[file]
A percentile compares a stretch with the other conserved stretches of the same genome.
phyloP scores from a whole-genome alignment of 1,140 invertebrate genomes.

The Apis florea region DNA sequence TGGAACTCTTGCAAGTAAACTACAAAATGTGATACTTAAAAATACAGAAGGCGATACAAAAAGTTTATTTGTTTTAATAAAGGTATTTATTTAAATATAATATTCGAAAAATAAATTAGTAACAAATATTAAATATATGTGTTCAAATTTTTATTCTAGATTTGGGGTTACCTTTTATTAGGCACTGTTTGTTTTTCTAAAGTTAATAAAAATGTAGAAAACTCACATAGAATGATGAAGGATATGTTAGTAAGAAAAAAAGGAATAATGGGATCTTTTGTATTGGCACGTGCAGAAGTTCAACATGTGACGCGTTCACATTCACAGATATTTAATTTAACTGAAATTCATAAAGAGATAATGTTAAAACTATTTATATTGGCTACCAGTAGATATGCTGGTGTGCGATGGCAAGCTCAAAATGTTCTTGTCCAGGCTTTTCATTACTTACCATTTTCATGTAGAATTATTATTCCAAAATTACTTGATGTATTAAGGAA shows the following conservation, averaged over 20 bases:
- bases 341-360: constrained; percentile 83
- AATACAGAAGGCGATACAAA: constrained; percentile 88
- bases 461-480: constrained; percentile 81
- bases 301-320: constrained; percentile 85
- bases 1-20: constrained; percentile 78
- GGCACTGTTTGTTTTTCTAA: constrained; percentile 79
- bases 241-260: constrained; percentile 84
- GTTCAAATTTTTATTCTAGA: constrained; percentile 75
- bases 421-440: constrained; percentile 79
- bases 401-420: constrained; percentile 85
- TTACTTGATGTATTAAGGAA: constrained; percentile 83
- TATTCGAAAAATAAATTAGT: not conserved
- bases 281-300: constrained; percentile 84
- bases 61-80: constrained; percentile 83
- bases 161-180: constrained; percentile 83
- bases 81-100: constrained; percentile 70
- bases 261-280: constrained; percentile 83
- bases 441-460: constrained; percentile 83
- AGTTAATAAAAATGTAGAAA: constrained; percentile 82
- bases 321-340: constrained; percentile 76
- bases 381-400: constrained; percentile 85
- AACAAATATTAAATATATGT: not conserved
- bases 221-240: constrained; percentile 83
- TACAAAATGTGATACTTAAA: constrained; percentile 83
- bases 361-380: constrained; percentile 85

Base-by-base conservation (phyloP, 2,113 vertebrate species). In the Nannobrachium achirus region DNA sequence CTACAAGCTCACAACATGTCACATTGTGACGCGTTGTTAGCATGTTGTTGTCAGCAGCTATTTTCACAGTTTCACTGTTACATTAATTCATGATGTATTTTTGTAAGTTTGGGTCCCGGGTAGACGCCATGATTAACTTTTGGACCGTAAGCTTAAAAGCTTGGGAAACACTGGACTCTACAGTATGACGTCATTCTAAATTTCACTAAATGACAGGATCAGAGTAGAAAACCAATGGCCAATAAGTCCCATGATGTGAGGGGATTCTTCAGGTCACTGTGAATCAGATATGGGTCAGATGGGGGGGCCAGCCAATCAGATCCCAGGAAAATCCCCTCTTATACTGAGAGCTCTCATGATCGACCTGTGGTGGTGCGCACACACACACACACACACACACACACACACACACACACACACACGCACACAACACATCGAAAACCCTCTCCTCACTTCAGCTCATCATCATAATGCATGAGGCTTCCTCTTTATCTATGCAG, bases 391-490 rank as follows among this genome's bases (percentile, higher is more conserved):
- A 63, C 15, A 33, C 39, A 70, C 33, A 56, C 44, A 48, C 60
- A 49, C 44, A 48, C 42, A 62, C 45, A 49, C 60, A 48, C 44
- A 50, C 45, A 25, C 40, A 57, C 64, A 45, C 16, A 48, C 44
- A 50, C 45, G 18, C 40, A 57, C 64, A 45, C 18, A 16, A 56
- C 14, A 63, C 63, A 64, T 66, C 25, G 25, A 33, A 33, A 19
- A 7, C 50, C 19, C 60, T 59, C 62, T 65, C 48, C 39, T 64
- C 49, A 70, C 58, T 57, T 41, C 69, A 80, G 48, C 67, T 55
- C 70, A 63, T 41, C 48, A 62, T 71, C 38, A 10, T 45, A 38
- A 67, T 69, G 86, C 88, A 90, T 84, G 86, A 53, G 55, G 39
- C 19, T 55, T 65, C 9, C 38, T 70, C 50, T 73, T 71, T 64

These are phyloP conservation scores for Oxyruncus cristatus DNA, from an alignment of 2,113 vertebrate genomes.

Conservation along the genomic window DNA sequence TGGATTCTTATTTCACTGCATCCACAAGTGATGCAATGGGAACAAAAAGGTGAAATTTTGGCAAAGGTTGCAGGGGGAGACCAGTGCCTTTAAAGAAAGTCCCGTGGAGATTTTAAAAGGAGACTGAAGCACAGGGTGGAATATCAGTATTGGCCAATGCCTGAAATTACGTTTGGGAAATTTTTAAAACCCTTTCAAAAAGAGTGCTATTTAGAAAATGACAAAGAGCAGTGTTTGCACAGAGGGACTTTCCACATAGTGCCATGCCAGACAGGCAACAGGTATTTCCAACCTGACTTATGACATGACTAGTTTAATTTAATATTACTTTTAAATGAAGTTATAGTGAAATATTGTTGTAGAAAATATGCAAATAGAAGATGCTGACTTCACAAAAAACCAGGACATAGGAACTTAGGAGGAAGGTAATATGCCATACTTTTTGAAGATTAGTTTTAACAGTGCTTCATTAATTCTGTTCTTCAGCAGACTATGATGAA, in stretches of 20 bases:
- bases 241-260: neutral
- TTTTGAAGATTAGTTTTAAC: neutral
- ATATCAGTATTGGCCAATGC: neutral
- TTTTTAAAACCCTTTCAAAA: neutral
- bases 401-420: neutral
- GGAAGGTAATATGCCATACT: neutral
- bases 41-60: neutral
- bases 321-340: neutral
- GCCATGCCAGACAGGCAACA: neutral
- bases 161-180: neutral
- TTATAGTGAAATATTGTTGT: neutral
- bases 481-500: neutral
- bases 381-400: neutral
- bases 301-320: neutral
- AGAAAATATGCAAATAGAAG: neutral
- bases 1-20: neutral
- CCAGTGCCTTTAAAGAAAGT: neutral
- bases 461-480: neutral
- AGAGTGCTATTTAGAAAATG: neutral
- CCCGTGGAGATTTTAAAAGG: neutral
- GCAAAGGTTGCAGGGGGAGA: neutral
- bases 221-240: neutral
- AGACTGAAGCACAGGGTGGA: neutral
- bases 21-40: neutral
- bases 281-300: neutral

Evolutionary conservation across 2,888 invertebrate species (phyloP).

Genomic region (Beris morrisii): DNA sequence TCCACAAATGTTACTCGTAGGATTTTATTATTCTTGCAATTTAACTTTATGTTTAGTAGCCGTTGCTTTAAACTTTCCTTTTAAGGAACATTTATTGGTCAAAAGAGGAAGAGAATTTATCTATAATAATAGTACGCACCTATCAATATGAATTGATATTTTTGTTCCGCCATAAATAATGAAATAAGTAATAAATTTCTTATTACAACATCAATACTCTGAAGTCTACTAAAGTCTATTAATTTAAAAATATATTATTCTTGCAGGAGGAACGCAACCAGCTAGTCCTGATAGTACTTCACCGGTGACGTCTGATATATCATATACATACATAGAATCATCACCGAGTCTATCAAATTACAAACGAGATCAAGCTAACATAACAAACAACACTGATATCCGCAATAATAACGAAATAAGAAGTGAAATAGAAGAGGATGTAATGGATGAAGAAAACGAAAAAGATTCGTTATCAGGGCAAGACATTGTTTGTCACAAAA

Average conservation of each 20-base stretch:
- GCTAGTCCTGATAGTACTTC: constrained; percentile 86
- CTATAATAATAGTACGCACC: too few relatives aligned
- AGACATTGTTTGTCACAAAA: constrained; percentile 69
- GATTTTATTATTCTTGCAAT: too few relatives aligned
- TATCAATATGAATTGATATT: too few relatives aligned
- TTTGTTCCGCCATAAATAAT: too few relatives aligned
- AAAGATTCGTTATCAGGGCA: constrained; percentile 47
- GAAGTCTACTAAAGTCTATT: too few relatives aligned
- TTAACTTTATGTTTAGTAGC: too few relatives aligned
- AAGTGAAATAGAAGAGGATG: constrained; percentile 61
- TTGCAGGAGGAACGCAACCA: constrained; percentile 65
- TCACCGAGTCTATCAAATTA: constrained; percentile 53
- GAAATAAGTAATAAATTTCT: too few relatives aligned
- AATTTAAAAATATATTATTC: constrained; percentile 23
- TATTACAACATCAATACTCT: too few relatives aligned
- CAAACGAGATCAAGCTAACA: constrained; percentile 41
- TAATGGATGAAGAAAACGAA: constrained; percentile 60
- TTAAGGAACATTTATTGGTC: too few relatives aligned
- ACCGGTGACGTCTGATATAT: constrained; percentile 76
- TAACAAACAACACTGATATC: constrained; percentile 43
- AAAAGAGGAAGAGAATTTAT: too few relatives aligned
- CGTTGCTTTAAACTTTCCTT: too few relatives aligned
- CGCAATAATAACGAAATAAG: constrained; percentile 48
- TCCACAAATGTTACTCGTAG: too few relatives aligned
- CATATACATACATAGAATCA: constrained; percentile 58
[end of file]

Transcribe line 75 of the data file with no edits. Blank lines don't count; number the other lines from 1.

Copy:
- TTTGTTCCGCCATAAATAAT: too few relatives aligned